After developing your content marketing ideation methodology, prioritizing ideas is the next step to optimizing your content marketing operation.
Let’s consider two content marketing professional’s thoughts from Intel, Jennifer Lashua and Luke Kintigh, and see how they select the most critical pieces of content to push to production.
The Planning Stage
In yearly planning sessions, Lashua asks a question when considering which pieces of content should be produced: What do you want the customer and audience to think, feel, and do after they’ve seen this? Additionally, Lashua and team compare ideas to the larger marketing goals of the brand, and define how an asset would support internal stakeholders.
Other considerations during these yearly planning sessions is what sort of weight, frequency, and percentages of distribution each type of idea will receive.
Analyzing Your Data
In her talk at the Content Marketing Bootcamp, Lashua promotes using data for deciding which content ideas to produce. It is a great way to understand the baseline reasons of why you are publishing content.
Understanding how content performed in the past makes it easier to benchmark and set goals, and you’ll always be able to measure and track the progress of your content and ideas. It also ensures your content team is held accountable for meeting (and hopefully exceeding) these goals.
This data can also highlight which content types or topics you should double-down on, and which to ease back on.
Lashua says, “The quarterly data analytics we run are pretty robust…and we use that to form the mold for the type of content we’ll create for the next quarter.”
Long-Term vs. Short-Term Content
During a content planning session, start by discussing content pillars—large pieces of content that can be broken down into smaller, more consumable pieces of content. The derivative assets from a single content pillar can fill your editorial calendar for (at least) a month.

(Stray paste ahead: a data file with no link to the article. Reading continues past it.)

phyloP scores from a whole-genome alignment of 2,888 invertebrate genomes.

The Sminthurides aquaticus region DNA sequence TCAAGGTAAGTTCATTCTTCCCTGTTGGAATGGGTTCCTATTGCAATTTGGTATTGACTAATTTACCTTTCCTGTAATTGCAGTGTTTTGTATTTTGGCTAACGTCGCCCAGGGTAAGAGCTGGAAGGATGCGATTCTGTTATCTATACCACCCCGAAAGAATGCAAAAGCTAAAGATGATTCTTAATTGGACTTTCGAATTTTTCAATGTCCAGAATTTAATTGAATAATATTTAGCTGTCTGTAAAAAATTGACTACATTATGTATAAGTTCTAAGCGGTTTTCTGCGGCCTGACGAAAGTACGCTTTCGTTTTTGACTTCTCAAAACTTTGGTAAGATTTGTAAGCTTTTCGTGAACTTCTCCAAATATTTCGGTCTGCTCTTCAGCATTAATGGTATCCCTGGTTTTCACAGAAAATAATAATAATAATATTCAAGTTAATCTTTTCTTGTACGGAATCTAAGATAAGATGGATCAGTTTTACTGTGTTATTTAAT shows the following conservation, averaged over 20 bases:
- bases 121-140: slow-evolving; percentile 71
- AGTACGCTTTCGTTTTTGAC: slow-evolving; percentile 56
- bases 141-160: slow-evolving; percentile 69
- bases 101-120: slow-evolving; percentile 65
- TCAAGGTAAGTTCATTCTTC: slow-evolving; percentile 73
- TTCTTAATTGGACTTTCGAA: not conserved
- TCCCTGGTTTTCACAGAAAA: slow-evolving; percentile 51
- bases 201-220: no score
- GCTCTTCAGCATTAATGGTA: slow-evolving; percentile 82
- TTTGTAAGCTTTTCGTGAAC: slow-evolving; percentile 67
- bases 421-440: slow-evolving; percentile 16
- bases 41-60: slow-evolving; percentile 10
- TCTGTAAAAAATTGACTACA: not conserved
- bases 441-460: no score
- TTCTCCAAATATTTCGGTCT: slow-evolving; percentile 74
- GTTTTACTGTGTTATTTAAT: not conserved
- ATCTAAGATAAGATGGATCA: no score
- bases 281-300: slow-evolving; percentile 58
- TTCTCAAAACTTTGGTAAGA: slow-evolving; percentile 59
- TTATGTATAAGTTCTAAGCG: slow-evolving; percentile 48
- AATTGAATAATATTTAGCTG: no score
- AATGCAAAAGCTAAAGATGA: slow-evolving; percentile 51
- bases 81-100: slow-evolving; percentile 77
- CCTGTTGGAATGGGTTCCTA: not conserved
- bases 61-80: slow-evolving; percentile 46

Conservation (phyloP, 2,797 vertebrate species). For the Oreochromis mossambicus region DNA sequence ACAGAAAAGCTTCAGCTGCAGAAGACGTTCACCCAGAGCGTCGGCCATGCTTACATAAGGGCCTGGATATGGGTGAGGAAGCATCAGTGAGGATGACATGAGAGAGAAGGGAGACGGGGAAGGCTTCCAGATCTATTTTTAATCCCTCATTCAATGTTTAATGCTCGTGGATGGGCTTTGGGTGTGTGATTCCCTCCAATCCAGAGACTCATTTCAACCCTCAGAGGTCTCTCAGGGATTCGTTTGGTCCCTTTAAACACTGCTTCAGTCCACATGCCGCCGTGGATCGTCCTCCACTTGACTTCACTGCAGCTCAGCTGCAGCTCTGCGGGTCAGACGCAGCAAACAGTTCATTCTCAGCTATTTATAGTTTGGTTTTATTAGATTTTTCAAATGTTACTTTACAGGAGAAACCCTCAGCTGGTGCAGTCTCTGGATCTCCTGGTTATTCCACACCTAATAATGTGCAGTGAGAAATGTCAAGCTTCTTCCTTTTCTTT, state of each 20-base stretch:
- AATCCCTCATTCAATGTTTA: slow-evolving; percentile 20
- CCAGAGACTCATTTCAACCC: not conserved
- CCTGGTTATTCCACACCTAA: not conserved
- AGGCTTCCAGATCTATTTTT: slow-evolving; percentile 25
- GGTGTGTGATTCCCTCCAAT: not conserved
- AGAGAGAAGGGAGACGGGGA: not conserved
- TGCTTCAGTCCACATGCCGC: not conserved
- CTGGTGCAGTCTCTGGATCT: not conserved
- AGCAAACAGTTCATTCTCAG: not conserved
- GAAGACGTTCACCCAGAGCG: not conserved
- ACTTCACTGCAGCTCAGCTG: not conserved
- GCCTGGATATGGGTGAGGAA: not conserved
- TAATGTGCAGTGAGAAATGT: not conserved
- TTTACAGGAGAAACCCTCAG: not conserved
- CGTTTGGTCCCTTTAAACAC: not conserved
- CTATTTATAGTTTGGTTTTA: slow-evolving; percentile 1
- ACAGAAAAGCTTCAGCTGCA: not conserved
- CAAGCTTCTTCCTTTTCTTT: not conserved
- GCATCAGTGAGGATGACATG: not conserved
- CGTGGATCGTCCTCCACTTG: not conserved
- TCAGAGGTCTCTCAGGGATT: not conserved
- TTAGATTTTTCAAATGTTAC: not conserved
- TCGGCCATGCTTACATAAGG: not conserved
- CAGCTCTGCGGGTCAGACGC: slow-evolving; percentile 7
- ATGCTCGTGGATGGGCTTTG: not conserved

Posting about opportunistic, timely subjects that are highly relevant to your community is a great way to boost engagement and social distribution. In regard to Intel’s “Museum of Me” campaign, Lashua said, “It’s timeless. People are still finding it today, and it’s still as relevant now as it was over a year ago.”
Kintigh also said when speaking about publishing timely, relevant content, “We developed a unique algorithm to curate trending technology stories from sources that younger audiences read and shared by our known influencers.”
Marketing Objectives Do Not Equal Audience Interest
Kintigh talks about how brands and content marketers should try to think like publishers when choosing which content ideas should be created. Just because there is a marketing initiative or campaign happening, this cannot exclusively dictate what the editorial direction will be.
By being able to “take off my marketing hat and put on my journalist hat,” Kintigh is able to keep the overall relevancy and engagement of the content he plans to publish, while creating a more fertile ground for more marketing-focused material to be interspersed over time.
With Intel having such a methodical and measured, yet flexible approach to deciding which content they produce, what other considerations would you take while planning out your content marketing strategy?